Block Heater Current Draw
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Thread: Block Heater Current Draw

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    Block Heater Current Draw

    Getting close to snow time here and got to thinking. Always dangerous. Anyway, the tractor lives in my detached garage and it would be kind of nice to be able to turn the block heater on for a while before actually walking out to the garage. Looking at the remote switched or wifi enabled outlets but didn't want to get a 15 amp if the draw is more than that. Actually thinking the wifi enabled would be the way to go as they're programmable and I can set it to turn on for say 4:30 am when there is snow predicted and have a nice warm engine as soon as I go out.


    Thanks,
    Dean
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    JDDave's Avatar
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    If someone doesn't beat me to it, I will measure mine and let you know.

    My guess is it's designed to be 15amps or less, otherwise most extension cords (the 15amp kind) would present a fire risk.
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    The Deere block heater that is sold for the SCUTs (Deere P/N AM134805) is only a 400 watt unit. That's only 3.33 amps current draw. A 15 amp circuit should be more than adequate.
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    Plug Ugly's Avatar
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    I use a Wemo Outlet for this, on my 5055e and the 1000w heater in an 8.3 Cummins. No issues so far, they are rated for 1800w. You can remote switch them, or set up timers pretty easily from your phone. https://www.amazon.com/WeMo-Switch-S...ds=wemo+outlet

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    Thanks for the quick replies! No worries with any of the possible outlets!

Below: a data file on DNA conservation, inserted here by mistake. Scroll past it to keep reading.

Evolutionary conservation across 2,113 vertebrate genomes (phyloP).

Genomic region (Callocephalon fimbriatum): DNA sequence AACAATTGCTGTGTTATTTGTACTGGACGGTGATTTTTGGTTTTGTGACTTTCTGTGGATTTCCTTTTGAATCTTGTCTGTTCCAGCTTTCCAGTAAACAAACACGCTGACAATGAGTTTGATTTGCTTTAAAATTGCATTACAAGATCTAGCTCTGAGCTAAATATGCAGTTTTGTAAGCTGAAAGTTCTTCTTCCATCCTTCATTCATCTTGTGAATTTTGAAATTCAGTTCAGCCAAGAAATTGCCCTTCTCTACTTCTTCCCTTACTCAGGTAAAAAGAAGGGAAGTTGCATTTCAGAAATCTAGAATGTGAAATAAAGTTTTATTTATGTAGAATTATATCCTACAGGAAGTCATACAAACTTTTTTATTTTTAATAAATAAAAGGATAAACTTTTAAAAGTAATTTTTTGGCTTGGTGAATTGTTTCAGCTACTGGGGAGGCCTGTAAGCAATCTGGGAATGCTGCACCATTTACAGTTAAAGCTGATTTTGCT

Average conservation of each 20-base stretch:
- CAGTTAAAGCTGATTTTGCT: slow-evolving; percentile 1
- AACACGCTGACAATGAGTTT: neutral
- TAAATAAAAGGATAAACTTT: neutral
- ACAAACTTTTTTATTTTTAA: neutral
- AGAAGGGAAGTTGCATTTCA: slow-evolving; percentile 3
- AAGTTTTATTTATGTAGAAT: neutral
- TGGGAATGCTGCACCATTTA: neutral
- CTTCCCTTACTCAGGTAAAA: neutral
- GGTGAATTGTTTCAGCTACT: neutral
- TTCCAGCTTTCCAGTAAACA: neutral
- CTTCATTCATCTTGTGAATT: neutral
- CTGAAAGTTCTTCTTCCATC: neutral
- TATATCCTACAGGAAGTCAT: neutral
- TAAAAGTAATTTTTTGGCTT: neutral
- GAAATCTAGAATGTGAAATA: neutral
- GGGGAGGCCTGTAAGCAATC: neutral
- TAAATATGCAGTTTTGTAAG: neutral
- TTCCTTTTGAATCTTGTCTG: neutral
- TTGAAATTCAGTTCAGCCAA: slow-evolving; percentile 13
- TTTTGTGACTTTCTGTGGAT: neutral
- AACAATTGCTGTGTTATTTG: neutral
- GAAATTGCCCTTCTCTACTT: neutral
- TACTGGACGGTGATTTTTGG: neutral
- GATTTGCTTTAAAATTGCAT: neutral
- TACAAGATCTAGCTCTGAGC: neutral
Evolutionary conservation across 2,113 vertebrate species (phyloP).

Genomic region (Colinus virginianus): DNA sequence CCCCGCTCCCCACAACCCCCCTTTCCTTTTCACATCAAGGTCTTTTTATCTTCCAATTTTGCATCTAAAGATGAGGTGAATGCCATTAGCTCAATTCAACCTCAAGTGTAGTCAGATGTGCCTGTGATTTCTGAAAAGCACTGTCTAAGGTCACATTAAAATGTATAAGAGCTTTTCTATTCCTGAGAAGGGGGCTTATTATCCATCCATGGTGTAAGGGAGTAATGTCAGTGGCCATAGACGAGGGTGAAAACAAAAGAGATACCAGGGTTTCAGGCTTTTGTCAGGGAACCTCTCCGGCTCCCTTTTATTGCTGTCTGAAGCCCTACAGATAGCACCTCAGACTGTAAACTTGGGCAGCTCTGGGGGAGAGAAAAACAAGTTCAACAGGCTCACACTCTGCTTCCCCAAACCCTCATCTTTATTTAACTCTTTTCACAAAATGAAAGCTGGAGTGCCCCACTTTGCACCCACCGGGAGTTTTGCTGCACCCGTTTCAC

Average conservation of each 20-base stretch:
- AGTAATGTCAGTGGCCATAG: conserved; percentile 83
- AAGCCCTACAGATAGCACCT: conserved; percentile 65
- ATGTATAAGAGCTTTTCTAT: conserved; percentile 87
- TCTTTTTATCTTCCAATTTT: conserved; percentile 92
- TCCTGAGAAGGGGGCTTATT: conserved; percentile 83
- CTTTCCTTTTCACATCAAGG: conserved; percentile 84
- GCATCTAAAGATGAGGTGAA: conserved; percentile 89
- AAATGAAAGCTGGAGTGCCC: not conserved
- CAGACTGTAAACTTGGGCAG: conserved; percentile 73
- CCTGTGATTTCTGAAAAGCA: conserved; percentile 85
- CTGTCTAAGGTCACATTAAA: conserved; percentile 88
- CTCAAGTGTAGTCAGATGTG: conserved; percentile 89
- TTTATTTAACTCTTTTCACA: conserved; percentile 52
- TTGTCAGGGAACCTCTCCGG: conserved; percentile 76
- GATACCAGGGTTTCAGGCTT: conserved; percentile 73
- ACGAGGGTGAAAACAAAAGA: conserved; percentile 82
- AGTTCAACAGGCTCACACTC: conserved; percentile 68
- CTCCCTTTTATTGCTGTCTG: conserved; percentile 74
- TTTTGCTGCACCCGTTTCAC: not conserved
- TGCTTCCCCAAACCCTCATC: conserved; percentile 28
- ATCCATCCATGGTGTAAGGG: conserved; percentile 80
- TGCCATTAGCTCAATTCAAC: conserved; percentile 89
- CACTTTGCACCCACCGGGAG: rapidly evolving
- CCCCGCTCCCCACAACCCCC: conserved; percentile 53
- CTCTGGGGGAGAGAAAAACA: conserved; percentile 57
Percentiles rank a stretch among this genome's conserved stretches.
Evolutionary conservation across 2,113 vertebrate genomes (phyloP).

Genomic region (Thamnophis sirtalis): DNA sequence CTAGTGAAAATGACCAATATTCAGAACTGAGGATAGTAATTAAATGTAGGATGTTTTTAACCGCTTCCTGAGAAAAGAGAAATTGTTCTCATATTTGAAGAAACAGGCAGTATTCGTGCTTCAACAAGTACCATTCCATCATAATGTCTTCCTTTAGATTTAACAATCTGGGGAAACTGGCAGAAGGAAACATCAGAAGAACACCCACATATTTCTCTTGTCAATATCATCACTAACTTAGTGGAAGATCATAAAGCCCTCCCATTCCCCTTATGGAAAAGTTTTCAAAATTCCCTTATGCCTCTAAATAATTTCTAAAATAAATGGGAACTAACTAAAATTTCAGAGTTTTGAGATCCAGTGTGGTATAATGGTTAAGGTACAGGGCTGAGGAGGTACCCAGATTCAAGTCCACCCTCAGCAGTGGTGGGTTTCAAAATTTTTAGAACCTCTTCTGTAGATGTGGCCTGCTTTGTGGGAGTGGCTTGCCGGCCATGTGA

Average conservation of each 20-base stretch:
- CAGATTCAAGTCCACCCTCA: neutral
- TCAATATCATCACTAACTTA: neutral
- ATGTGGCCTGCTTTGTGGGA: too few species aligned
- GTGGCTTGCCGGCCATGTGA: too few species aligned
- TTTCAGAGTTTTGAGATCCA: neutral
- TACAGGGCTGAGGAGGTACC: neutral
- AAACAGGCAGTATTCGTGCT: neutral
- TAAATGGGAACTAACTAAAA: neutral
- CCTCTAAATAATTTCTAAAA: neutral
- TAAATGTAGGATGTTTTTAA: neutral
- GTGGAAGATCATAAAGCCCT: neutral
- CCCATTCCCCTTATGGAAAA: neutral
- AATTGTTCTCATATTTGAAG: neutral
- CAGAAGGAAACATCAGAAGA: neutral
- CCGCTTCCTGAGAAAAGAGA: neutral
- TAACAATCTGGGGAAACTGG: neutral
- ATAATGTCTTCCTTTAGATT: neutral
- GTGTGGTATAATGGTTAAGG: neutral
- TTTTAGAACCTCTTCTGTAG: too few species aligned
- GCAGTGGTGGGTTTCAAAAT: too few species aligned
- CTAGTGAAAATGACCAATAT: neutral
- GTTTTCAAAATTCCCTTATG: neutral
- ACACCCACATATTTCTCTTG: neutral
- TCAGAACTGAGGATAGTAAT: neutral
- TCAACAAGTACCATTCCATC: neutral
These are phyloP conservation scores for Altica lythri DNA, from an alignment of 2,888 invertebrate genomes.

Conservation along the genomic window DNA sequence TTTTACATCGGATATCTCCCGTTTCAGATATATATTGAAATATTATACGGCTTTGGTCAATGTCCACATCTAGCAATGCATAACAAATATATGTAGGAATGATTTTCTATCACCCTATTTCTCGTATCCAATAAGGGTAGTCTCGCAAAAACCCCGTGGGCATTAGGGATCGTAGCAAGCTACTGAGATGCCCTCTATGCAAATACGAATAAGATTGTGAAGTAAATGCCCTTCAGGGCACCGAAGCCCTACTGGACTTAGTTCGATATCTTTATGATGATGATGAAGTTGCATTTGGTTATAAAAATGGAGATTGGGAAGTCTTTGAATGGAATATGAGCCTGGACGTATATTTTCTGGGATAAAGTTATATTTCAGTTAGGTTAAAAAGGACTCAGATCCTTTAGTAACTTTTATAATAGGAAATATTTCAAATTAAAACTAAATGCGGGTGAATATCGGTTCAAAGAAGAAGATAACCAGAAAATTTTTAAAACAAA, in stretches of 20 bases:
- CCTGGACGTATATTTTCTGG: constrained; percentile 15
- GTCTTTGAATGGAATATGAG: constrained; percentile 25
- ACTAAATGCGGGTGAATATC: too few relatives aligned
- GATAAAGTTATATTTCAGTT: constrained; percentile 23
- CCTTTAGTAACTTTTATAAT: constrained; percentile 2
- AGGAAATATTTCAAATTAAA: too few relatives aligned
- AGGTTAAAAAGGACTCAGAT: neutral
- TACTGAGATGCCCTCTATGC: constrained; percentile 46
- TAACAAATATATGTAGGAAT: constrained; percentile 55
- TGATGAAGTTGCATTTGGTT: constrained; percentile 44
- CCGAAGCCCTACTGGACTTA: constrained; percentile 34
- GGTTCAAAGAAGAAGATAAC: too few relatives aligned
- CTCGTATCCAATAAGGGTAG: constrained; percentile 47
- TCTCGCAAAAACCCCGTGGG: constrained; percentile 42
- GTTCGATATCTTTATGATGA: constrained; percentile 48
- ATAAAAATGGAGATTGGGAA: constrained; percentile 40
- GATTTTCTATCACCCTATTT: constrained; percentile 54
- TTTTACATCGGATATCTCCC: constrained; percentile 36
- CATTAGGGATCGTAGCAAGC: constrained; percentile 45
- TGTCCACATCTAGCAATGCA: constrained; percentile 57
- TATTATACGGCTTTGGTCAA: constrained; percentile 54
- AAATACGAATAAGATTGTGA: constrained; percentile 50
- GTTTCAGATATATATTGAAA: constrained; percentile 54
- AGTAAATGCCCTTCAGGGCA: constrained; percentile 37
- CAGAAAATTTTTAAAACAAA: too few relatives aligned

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    Sorry to be late to the show, but my block heater is drawing 3.47 amps and 413 watts.

    http://www.greentractortalk.com/foru...er-2520-a.html

    JDDave
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    If I recall correctly, the heater on my 1025 was running at 415 watts when measured with a kill-a-watt meter.

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    Foggy Bottom's Avatar
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    I just checked mine and its the same as JDDave... 3.7amps @ 413 watts. It works great preheating the water, but cycling the glow plugs a couple of times helps with the smoking bucking start up as well.
    If Your Not Living on the Edge, Your Taking Up Too Much Space


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    I don't have the numbers to back it up like some of you, but earlier this year I was running the block heater on my Deere, the block heater on my wife's TDI, and the block heater on my Powerstroke off of the same 15 amp circuit.

    Much cheaper than a wifi plug is using a Christmas light timer. It also has the benefit of functioning automatically while I'm sound asleep. I set mine up so the heater in my truck comes on around 2am and shuts off around 7:15 when I leave. I've heard a few different recommendations on how long to let a vehicle "soak" on the heater, but I have found that four to six hours depending upon ambient temperature is a pretty good place to start.
    '50 Model M w/electronic ignition, 12v conversion, and a 3pt conversion plus a homemade snowplow, a Deere Model 51 trailer plow, a Woods RM59 finish mower, a Bark Buster splitter, and a few other toys.
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    On my PSD, the OBS 7.3L, the block heater is 1000W, 8.7A more or less. I'd run it on a heavy duty timer for three hours before I left for work. Before I had the timer I'd plug in when I got home from work and unplug when I got in the shop to go to work in the morning. I even carried a 50 ft extension cord and parked next to the building at work if it was really cold. Never needed to plug it in even at below zero F. Temps as long as I had 10W-30 oil in it. I got caught with 15W-40 in it when a November cold snap went 10 below zero, I heard terrible noises out of my PSD that night! I went home and changed the oil to 10W-30. I have run block heaters for 2-3 days. Dad ran the one on his #1 snow mover (FARMALL M with 4" M&W pistons, M&W lived hyd, Char-Lynn P/S, and Stan-Hoist loader) for 2-3 MONTHS straight! It all depends on your electric rates and how big a monthly bill you can tolerate and how important it is your snow mover has to start.

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